Eating to reduce risk of estrogen-related cancer

Can nutrition affect how you metabolize estrogen?

The answer is yes… But let’s have a quick biology lesson about estrogen.

Estrogen is a collective term used to describe our female hormones which comprise of estradiol, estrone and estriol. Estradiol is the most potent while estrone and estriol are less so. Estrogen plays an important role not only in a women’s reproductive system but also in bone formation & maintenance, cardio-protective effects and last but not least influences behaviour and mood.

Interestingly, estrogen also plays an important role in male tissues such as the prostate & testes.

We produce estrogen through a number of ways such as from cholesterol in the ovaries, from fat cells, skin, bone and other tissues. Estrogen is transported through the body bound to sex hormone-binding globulin (SHBG). Like a bus transporting children to and from school, estrogen will hop off where and when needed. Any changes in SHBG will alter estrogen metabolism by altering the availability of estrogen to target cells.

How do we metabolize and detoxify estrogen?

This happens primarily in the liver with it ultimately leaving the body in our urine and faeces.  When estrogen is metabolized and detoxified it leaves residual metabolites and it is some of these little guys that can increase one’s risk for estrogen-related cancers as the “bad” metabolites have shown estrogenic activity and promote tissue proliferation – which put the body at risk for the development of cancer.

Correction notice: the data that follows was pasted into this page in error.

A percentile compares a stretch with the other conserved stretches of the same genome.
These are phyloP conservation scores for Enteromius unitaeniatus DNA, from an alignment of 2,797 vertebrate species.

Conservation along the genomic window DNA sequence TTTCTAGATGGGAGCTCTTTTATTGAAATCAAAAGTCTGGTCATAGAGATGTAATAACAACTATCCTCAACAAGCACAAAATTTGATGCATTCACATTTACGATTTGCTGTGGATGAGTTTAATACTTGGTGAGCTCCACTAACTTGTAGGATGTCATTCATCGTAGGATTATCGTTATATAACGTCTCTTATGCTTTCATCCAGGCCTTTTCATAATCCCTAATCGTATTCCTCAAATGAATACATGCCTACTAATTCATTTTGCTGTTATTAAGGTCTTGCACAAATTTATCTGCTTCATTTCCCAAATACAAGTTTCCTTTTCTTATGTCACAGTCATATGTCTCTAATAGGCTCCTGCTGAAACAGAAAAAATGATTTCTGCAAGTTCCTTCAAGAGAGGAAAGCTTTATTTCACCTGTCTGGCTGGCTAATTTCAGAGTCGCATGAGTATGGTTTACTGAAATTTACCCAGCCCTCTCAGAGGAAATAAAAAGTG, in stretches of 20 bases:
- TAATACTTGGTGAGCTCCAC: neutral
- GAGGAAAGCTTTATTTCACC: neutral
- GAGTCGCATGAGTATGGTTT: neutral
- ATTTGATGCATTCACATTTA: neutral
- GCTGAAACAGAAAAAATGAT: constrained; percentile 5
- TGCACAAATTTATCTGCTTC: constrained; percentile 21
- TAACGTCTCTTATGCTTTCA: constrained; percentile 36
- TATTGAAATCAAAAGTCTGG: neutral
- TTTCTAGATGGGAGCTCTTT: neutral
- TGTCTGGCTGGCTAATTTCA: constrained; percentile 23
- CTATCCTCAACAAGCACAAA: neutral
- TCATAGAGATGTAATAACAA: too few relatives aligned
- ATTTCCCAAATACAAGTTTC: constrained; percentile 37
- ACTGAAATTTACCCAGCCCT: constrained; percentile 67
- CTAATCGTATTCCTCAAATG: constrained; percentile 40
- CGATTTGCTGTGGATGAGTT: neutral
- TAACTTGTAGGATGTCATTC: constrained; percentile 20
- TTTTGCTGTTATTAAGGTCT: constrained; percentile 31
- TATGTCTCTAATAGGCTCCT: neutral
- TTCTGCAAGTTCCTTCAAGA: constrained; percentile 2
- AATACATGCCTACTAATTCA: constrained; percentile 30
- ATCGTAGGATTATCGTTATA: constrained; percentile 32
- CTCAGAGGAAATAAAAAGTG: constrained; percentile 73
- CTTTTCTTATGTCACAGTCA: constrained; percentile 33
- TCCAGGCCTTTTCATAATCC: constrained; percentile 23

Women who metabolize a larger portion of their estrogen in a particular way versus another may be at elevated risk of breast cancer.

A recent 5-year prospective study of 10786 women found that premenopausal women who developed breast cancer had a decreased “good” metabolites ratio to “bad” metabolites. Women with predominately “good”  were 40% less likely to have developed breast cancer during the 5 years.

Another important note is gastrointestinal health because we excrete some of our estrogens via our stools, if regular stools are not passed some of the estrogens can be reabsorbed in the bloodstream and start circulating the system again.

What are the risk factors for increased estrogen exposure?

We are exposed to estrogens produced by our own bodies called endogenous estrogen and from the outside world called exogenous estrogens.

Factors that increase our estrogens are:

  • Genetic predisposition
  • Obesity, the more fat tissue we have the more estrogen we make
  • Excess insulin can cause increases in testosterone, reducing SHBG (the bus) and increasing levels of free estrogens
  • Alcohol consumption increases estrogen levels, even moderate consumption. Yikes!!!
  • Oral contraceptives
  • Hormone replacement therapy
  • Environmental sources that are structurally similar to estrogen and have the ability to mimic harmful estrogens in the body. For example; Pesticides, herbicides, plastics, refrigerants and industrial solvents